“Do you feed your kids crack?” The Sunday school teacher asked. “Oh… no, they are pretty energetic though aren’t they” I laughed. I entered the room to gather my three boys while one of them was sliding head first down the plastic slide, the second was leaning off the edge of the fort as though it was a ship at sea, and the third was chasing a girl around the room. I quickly gathered my clan rushed them off to the car and buckled them in their seats. My main thought on that day was, “my boys require a lot of structure.” We headed home and I chalked it up to another day in the life of a high-energy family.
A few weeks later I started to think about the question that this teacher posed to me. Like many things the more I thought about it the more frustrated I became. Don’t get me wrong I am the first to admit that my boys are active. They love to run, jump, wrestle, and get dirty. I am also the first to state however that I have great children and this is where the frustration came in. I started to wonder what this teacher thinks of my boys. My guess based on her question is that she views them as out-of-control, untamed, crazy, or scary.
I know that ultimately it does not matter what this person thinks about my children. I believe strongly however, that the way we experience children is the way they experience themselves. So, if this teacher experiences my children as crazy, out-of-control, or scary then that may be the way that they feel in her presence. I begin to wonder if she is overwhelmed by their energy. I sense that maybe she does not know how to contain them or is unsure of how to discipline them. If I were honest with myself I would admit that at times I feel these things. I feel overwhelmed, out-of-control, and scared of someone getting hurt.
Unfortunately when I feel these ways I tend to rely on my more primal parenting skills. Sometimes this includes yelling, sometimes annoyed tones of voice, other times checking out. Of course these skills do not work very well and actually communicate even more firmly to my children that I cannot handle them. I wonder what it feels like to my children when I am out of control? How do they feel when I am yelling, using my annoyed voice, or checked out?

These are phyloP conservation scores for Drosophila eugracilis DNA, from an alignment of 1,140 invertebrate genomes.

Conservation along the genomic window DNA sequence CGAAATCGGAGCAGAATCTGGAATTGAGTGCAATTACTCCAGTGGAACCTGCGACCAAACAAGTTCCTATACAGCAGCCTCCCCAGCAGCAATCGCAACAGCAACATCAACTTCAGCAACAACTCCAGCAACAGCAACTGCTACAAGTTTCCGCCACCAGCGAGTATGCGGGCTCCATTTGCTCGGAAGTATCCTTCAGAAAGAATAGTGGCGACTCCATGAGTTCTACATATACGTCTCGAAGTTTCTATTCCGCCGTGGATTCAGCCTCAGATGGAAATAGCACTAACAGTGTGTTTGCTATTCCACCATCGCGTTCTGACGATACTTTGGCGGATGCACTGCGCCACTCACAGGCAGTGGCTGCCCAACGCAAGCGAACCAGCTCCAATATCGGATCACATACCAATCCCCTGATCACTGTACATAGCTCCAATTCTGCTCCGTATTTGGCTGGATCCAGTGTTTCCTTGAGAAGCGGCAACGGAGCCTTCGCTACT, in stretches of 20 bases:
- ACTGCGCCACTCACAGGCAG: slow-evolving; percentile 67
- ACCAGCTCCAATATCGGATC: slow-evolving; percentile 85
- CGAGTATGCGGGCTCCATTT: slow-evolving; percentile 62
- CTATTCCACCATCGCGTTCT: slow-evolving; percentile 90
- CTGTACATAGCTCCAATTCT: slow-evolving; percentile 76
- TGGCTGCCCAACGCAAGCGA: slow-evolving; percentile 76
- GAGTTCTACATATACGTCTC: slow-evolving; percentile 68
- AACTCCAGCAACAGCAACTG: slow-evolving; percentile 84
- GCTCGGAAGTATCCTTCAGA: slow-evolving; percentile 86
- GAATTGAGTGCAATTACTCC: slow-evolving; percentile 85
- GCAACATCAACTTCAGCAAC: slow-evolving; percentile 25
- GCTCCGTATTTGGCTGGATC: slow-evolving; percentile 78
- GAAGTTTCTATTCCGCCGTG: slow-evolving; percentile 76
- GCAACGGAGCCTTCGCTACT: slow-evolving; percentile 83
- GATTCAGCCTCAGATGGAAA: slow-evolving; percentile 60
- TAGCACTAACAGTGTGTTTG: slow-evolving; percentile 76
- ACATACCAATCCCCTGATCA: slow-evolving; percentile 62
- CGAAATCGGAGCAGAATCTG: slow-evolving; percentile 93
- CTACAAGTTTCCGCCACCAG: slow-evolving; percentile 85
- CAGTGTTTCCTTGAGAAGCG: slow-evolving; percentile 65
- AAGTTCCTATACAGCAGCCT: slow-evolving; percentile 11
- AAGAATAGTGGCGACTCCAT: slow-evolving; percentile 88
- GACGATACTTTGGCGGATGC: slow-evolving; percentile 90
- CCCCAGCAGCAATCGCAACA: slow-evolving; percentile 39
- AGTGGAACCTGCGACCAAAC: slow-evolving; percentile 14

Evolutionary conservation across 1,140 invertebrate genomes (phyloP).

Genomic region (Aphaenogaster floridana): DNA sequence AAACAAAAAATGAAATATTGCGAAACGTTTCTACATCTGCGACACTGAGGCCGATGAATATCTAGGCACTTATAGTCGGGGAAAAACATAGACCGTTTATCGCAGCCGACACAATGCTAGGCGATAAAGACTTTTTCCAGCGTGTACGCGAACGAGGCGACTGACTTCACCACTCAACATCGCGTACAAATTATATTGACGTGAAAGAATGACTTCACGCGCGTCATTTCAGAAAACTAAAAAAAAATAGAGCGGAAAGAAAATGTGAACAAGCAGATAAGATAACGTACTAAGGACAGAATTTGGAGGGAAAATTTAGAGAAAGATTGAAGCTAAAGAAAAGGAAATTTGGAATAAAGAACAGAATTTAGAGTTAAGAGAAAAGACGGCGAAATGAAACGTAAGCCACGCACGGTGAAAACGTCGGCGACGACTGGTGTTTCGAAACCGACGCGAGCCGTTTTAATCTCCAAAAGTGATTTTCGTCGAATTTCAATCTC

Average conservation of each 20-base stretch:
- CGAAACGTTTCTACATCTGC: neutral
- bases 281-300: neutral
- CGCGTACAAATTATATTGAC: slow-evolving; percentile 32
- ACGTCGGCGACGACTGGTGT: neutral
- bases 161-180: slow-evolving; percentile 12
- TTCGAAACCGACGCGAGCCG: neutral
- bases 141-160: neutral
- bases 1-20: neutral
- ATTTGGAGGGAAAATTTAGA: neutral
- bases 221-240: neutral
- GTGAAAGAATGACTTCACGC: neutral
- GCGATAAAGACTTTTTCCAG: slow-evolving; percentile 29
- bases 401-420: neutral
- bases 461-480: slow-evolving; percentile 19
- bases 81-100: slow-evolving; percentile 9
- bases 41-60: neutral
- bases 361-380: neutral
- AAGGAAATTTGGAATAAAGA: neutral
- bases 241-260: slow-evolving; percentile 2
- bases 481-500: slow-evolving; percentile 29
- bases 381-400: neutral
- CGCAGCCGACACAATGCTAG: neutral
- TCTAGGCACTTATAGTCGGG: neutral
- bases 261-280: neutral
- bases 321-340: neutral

At times I can see the answers on my sons face. The feeling seems to be either hurt or humiliation, whatever it is I know it when I see it. In my best moments I slow down, apologize, and acknowledge my mistake. In my worse moments I move on without giving it a second thought feeling justified in my frustration.
My sons truly do require a lot of structure. I find that things go better when I provide simple activities to help provide this structure. It might be playdoh, drawing, coloring, a task, or a walk. No matter what it is when I take action and help to structure the time they respond well. The best part is that in most cases when I start the activity and engage with them for a short time I can leave the activity and they will remain engaged beyond the time of my involvement. The hard part is staying calm, remembering that they need the structure and providing it before I become overwhelmed and out of control.
One thing that I have learned to do when things get tense at my house is to ask myself, “What do they need from me right now?” Many times the answer is structure and when I provide it things seem to calm down, and so do I.